Sports teams use game films to review their performance, understand their strengths and weaknesses, and identify ways to improve. Business-to-business vendors rarely have the same opportunities because their sales processes take place in a decentralized environment where such scrutiny is rarely possible. Ask a CEO or VP of Sales why they really won or lost each of their last 50 customers, and he or she probably cannot give an informed explanation. One problem is that because sales result from a combination of factors — a compelling product, offer, and engagement with the customer — it is often difficult to identify which elements really drove (or killed) the sale.
Perhaps the most vexing challenge to understanding why customers bought or did not buy is that customers often do not tell the full truth. Especially when they have decided not to buy, customers look for an easy way to shut down the conversation and not to offer any ammunition for a vendor to try to re-open the sales process. For management, the true situation becomes even more obscured by a form of distortion that occurs when sales forces self-report an outcome, sometimes explaining the outcome in ways that simplify the causes (“It was a budget problem”) or seek to deflect blame (“Our product was too expensive”).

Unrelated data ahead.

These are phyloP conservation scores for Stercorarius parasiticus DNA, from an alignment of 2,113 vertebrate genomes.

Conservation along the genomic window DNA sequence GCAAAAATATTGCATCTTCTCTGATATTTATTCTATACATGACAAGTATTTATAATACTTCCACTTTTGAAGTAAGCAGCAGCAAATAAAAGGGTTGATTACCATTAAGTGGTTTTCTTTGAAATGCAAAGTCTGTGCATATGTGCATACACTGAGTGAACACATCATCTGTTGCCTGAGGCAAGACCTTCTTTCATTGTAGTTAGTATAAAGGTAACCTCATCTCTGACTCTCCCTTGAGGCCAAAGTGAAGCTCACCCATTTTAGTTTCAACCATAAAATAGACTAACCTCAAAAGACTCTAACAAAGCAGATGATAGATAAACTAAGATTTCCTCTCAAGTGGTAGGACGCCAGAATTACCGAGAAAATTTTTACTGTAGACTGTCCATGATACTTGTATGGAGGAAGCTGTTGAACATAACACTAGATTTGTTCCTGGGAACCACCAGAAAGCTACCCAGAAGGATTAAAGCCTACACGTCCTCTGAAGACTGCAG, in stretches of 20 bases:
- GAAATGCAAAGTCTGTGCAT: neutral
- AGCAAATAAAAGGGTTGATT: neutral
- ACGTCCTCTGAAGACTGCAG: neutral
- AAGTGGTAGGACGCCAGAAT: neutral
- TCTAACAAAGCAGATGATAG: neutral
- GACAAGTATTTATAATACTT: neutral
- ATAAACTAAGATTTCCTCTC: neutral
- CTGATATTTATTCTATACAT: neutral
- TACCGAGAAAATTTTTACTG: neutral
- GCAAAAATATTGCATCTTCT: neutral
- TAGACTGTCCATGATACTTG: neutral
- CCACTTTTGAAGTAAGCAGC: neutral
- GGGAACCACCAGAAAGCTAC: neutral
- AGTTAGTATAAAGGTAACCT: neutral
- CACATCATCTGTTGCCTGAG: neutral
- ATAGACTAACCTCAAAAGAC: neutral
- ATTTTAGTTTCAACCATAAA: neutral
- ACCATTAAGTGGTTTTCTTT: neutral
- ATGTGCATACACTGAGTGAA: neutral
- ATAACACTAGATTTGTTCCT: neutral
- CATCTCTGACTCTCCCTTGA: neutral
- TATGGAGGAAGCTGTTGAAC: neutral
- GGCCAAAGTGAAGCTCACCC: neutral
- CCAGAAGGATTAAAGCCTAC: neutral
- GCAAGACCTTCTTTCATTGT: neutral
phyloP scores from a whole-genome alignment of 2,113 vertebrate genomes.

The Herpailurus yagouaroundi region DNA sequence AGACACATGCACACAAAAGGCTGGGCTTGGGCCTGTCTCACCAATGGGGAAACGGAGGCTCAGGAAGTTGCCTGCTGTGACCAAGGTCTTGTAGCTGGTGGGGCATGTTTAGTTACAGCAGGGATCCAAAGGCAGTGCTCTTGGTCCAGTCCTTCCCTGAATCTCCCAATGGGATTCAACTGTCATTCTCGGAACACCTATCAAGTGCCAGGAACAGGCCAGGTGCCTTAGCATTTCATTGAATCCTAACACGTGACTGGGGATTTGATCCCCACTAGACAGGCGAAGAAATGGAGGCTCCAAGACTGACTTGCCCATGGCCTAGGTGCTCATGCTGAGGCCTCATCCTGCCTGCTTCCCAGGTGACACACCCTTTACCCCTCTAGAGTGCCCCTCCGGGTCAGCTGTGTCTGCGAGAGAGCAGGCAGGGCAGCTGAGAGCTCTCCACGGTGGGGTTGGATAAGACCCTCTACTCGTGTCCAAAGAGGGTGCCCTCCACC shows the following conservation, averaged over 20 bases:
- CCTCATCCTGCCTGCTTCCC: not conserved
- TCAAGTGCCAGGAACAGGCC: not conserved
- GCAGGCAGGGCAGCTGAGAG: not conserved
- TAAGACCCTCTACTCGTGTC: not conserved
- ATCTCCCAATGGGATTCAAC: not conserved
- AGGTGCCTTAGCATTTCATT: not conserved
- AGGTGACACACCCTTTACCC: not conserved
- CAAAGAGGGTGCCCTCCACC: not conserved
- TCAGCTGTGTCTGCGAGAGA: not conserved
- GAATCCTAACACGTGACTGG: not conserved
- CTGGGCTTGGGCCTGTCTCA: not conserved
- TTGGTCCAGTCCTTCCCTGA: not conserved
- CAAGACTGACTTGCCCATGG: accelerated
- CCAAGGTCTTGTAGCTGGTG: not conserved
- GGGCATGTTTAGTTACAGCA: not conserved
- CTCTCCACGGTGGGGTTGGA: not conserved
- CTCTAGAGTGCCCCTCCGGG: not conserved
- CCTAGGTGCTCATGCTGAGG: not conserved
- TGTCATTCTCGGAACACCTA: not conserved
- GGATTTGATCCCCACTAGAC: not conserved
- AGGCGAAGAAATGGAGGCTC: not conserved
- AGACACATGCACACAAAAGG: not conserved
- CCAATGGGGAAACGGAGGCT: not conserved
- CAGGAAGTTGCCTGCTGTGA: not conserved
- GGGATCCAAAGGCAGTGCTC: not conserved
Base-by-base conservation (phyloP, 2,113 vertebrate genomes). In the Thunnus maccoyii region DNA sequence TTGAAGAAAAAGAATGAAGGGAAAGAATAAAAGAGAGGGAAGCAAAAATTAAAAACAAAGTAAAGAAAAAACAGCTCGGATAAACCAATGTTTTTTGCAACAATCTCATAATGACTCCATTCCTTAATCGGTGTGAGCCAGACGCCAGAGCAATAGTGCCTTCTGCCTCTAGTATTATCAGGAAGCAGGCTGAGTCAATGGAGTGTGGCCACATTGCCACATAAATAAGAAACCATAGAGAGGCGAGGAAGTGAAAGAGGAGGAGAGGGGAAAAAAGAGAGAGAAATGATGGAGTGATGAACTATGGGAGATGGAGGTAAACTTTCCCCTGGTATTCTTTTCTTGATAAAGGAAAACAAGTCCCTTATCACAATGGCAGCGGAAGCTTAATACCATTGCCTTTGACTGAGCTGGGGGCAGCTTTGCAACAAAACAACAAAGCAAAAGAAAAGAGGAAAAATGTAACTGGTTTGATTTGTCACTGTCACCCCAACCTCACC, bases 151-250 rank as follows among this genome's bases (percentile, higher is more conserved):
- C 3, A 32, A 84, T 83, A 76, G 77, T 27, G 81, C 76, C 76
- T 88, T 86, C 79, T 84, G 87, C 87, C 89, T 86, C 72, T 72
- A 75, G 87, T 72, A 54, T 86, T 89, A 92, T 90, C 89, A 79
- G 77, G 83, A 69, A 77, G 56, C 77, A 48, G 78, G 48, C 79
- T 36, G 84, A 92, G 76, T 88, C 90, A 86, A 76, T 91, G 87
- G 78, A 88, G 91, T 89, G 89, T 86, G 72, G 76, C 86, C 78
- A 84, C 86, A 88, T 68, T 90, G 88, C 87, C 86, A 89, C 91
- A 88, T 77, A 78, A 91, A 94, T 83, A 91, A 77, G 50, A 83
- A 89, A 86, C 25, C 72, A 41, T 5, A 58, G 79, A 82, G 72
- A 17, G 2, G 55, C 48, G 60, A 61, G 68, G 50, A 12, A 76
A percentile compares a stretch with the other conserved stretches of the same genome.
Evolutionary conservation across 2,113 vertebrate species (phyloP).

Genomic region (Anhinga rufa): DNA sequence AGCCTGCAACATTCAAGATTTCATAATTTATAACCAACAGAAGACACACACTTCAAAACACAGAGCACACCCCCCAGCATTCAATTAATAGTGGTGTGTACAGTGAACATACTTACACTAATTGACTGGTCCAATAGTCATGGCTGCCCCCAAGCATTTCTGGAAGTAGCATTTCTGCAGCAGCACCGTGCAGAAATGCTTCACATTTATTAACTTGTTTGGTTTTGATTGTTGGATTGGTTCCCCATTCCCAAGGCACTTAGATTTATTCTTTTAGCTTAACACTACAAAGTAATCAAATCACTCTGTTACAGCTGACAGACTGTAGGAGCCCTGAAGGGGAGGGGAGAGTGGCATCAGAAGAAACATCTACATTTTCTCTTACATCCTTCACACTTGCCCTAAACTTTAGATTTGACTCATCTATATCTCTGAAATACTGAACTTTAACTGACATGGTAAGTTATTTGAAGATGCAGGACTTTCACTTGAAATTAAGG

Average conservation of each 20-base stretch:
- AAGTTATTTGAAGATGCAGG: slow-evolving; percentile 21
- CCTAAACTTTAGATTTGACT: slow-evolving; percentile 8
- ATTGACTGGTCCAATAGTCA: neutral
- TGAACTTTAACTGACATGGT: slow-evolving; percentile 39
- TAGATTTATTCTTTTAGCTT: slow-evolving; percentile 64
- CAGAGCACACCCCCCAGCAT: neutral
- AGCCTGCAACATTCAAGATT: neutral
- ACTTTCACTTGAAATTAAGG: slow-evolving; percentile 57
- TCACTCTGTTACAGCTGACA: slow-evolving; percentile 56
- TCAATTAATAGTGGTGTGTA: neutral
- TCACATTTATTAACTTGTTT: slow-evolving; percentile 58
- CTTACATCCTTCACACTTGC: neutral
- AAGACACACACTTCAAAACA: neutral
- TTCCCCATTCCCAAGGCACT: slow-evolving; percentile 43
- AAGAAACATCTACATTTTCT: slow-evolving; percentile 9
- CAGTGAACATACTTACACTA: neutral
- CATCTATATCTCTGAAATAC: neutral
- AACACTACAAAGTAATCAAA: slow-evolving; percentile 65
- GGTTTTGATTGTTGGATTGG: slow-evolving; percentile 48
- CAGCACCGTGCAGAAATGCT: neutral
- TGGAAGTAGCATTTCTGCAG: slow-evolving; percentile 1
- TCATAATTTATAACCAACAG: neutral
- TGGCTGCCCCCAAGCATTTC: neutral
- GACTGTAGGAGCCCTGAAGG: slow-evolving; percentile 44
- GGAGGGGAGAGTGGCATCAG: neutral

Win-loss analyses can cut through this fog by providing an objective, in-depth understanding of the reasons that current or potential customers have selected specific products or services. While sometimes assumed to focus primarily on elements of the sales process, an effective win-loss analysis should be a broad-based assessment that considers all internal as well as external factors affecting a sale: product capabilities and underlying technology; pricing and other commercial terms; sales processes; technical and end-user support; competitive alternatives; and customer decision-making processes.
Learn more and read case studies in our Guide to Successful Win-Loss Analysis.